Indeed, in the case of representing the world, the material and the imaginary were often, and often necessarily, fused. In September 1874, two years after the advertisement for a trip around the world appeared in Al-Bashīr, the same readers learned of another journey, entitled Al-Riḥla al-jawiyya fī al-markaba al-huwā’iyya al-ma`rūfa bi-l-bālūn (Air voyage in the flying vessel known as the ballon), which was “summarized” from Jules Verne’s Cinq semaines en ballon (Five Weeks in a Balloon; 1863). Serialized until November of the next year, this translation appeared alongside factual accounts of long-distance travel and was even ambiguously presented as one. Though it appeared below the bar in the section previously devoted to narrative fiction, it was not labeled as a qiṣṣa (a fictional narrative) as the previous serialized narratives were. Instead, it was simply described more generally as a kitāb, or book, about “a voyage from East to West Africa” in a balloon. Compounding this ambiguity was the fact that it was interrupted by several long factual articles about travel and exploration: “Research in Geography and Cartography” and “British Expedition to the Kerguelen Islands” replace the narrative for an issue, while “The Benefits of English Scientific Exploration to the North Pole” interrupts it for three consecutive weeks. The voyage recounted in this kitāb could have taken place in the real world or a fictional one.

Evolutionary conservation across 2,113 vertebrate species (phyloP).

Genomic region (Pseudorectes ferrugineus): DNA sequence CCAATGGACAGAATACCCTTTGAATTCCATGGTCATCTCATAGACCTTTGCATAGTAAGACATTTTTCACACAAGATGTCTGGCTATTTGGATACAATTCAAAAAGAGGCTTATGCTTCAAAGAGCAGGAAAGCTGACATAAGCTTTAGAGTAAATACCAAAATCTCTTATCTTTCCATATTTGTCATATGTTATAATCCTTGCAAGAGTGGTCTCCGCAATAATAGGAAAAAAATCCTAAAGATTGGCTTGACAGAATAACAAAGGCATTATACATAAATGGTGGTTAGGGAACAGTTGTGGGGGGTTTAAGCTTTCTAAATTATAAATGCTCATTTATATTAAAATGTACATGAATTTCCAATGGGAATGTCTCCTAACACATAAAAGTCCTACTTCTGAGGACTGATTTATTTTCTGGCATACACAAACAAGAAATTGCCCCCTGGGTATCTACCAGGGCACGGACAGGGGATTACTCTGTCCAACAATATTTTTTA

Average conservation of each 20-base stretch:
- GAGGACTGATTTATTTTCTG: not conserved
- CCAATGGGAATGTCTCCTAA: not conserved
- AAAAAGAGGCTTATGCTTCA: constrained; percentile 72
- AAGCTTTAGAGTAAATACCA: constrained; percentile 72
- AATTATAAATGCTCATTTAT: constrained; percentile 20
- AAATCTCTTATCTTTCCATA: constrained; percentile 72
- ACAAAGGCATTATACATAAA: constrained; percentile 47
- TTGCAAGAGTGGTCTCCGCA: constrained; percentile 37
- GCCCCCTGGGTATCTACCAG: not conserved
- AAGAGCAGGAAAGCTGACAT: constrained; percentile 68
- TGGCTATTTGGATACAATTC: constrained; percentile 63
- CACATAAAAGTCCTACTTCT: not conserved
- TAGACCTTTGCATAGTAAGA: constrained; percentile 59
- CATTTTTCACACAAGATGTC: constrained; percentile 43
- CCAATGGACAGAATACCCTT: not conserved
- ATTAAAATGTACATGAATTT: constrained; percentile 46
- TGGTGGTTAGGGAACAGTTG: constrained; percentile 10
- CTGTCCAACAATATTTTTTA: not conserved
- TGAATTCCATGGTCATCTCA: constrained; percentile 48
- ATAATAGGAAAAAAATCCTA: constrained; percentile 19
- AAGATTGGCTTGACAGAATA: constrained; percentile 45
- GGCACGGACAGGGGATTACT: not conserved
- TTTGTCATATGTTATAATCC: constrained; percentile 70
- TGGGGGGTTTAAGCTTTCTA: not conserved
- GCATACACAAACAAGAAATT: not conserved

This fusing of the imaginative and the material worlds is no sign of epistemological naiveté. Journal producers did not interpose these genres because they mistook fiction for fact. They did so because they participated in the central ideological project of late nineteenth-century globality: the transformation of all of the diverse areas and peoples of the world into a single, legible, and interconnected entity. “The fundamental event of the modern age,” as Martin Heidegger argued, “is the conquest of the world as picture,” which is itself “the world conceived and grasped as a picture . . . in its entirety.” Far from a solely empirical process, that is, the making of globality was also a procedure of the imagination and one that required new techniques, aesthetics, and forms. … World maps, globes, and atlases, all of which gained in popularity in Europe as explorers mapped what they saw as the last remaining “undiscovered” spaces, were manufactured using what a literary scholar might call figurative means: extrapolations, abstractions, and projections.